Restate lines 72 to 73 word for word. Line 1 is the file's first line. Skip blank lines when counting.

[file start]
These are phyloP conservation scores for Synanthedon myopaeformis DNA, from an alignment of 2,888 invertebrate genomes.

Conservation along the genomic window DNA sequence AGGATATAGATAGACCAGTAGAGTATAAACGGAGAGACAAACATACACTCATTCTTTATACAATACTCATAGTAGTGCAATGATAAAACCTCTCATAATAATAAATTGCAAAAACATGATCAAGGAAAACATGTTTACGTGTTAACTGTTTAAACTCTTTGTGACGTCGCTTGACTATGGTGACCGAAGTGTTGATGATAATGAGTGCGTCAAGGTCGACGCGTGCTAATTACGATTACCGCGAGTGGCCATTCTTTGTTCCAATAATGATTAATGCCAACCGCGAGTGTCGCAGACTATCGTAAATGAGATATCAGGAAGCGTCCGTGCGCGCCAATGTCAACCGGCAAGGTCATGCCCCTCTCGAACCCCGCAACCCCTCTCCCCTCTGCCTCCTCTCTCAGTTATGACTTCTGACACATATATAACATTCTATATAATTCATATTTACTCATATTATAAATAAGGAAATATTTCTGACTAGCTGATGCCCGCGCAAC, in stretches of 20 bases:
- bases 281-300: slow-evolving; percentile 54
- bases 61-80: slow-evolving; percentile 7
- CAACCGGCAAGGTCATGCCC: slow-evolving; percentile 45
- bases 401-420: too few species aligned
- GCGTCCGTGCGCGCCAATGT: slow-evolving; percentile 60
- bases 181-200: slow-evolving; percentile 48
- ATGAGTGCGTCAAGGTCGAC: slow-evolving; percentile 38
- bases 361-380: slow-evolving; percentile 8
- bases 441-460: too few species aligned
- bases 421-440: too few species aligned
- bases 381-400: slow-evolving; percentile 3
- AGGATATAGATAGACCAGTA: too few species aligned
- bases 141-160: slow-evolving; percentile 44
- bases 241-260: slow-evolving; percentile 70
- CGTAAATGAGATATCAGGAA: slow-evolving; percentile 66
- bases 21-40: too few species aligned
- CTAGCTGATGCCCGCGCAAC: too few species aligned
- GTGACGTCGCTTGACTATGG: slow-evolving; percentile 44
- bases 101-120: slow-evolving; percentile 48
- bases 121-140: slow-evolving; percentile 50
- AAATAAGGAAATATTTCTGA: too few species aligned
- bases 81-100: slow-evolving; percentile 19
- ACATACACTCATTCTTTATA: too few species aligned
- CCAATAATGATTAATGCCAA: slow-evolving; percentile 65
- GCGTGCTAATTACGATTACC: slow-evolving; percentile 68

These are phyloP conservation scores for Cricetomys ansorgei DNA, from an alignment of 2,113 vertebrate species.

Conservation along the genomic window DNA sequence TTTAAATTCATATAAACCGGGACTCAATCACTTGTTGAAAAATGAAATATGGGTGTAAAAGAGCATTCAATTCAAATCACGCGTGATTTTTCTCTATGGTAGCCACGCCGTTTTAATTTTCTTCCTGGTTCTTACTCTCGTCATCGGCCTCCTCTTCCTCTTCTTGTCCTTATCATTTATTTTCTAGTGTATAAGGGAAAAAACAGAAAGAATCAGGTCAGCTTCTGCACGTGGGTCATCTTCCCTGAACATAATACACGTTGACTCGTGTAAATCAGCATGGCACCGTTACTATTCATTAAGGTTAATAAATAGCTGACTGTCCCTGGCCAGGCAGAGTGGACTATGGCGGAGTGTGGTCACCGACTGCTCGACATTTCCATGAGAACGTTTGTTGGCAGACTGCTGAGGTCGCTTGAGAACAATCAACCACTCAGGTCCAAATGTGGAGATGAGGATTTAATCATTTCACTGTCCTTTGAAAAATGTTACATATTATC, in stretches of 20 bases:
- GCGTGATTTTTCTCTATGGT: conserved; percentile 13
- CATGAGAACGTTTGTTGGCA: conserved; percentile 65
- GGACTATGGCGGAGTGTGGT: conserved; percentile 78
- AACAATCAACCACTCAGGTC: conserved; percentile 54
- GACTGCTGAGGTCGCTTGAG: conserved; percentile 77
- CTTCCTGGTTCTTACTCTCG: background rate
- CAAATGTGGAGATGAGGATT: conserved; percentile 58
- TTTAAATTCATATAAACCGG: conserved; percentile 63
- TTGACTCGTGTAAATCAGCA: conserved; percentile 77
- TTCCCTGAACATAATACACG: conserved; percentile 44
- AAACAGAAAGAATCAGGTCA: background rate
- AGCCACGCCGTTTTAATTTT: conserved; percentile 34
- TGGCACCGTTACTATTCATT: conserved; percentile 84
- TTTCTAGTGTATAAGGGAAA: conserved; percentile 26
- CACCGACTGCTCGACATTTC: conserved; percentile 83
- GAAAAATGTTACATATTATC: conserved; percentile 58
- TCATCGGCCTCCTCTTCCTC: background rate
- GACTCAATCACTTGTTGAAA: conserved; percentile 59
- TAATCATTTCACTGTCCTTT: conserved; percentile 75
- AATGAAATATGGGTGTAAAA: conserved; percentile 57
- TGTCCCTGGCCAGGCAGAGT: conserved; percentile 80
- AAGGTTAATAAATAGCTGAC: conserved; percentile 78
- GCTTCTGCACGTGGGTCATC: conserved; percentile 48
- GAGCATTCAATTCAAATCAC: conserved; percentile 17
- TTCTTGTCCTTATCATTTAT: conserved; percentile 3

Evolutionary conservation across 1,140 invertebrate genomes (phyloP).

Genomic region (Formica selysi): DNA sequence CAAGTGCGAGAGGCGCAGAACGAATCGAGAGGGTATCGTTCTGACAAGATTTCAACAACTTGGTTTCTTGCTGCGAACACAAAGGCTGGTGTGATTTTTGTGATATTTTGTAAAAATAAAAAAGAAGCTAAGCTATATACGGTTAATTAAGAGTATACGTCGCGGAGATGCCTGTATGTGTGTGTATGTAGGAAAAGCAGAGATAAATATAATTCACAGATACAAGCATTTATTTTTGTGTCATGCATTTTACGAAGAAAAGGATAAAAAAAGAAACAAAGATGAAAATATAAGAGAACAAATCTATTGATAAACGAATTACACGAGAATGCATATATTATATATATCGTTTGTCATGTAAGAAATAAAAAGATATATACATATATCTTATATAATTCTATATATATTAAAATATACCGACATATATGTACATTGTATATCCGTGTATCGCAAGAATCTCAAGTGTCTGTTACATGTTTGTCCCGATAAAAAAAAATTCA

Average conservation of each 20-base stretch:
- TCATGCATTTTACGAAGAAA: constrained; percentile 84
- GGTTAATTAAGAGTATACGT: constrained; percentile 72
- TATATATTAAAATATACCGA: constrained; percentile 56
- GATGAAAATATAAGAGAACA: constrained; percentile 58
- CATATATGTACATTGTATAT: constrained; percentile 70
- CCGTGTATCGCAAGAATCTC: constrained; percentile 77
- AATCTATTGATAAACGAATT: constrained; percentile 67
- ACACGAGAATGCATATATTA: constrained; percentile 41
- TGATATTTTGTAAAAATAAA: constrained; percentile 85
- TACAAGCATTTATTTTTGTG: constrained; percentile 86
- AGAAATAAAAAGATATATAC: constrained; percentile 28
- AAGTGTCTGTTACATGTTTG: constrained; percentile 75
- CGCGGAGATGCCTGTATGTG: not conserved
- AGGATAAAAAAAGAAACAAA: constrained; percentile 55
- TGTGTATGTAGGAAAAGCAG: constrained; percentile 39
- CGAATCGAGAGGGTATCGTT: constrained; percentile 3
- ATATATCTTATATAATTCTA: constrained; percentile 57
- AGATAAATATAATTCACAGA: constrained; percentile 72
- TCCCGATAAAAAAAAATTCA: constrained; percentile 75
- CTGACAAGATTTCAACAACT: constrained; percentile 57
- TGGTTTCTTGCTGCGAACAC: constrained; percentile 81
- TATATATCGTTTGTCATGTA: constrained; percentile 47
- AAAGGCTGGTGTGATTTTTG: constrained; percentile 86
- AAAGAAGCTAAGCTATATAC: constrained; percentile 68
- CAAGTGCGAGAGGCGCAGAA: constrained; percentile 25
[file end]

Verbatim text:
- TGTGTATGTAGGAAAAGCAG: constrained; percentile 39
- CGAATCGAGAGGGTATCGTT: constrained; percentile 3